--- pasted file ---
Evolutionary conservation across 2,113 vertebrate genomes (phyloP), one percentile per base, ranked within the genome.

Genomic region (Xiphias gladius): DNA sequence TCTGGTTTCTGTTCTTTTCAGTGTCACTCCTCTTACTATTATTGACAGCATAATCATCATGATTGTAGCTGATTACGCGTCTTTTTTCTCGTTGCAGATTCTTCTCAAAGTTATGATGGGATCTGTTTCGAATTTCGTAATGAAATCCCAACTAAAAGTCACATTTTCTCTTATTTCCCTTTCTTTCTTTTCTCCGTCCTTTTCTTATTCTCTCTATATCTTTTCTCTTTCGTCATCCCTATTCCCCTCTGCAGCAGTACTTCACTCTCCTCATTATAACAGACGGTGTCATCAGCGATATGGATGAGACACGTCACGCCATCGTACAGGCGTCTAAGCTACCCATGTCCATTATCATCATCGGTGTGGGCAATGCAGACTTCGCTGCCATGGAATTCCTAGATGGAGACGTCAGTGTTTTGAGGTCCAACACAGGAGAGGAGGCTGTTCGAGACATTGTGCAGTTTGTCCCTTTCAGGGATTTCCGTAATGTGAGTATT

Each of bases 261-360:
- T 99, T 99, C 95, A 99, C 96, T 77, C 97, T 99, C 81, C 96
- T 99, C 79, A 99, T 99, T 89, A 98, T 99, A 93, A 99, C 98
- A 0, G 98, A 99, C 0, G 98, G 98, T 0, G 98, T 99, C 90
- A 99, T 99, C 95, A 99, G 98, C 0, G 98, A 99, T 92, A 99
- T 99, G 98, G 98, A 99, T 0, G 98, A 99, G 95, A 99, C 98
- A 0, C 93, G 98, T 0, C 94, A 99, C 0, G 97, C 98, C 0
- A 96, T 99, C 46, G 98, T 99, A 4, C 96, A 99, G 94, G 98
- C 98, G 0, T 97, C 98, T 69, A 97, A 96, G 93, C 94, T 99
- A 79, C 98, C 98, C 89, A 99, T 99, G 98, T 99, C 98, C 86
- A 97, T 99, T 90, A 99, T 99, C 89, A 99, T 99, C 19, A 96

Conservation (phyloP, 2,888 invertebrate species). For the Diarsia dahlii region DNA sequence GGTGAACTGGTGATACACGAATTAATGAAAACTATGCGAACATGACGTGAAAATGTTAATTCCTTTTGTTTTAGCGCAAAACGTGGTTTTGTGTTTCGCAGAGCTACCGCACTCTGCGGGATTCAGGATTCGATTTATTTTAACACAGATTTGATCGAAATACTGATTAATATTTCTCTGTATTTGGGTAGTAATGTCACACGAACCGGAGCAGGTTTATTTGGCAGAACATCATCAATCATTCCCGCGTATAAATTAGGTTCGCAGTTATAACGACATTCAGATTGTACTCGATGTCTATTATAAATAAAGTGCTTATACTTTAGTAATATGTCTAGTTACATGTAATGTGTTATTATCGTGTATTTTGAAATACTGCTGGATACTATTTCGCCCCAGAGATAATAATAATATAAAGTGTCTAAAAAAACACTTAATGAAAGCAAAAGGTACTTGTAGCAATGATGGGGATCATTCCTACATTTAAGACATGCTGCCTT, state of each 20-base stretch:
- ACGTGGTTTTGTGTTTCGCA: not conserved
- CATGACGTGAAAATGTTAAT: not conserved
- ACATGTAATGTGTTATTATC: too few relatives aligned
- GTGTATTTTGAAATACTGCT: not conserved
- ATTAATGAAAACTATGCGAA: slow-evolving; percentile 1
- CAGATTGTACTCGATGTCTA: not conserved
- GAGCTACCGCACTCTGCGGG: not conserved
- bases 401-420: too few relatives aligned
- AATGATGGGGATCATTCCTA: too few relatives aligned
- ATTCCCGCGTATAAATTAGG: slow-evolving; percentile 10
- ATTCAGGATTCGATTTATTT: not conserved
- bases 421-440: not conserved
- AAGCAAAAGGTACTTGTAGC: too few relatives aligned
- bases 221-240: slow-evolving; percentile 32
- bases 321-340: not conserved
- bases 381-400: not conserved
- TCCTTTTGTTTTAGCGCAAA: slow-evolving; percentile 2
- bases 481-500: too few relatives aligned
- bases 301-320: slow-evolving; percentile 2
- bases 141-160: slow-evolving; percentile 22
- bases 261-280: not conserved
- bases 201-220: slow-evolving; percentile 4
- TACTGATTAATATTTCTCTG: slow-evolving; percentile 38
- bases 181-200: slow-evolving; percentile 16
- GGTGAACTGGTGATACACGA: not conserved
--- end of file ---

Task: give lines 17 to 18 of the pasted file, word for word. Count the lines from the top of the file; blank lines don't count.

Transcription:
- ACATGTAATGTGTTATTATC: too few relatives aligned
- GTGTATTTTGAAATACTGCT: not conserved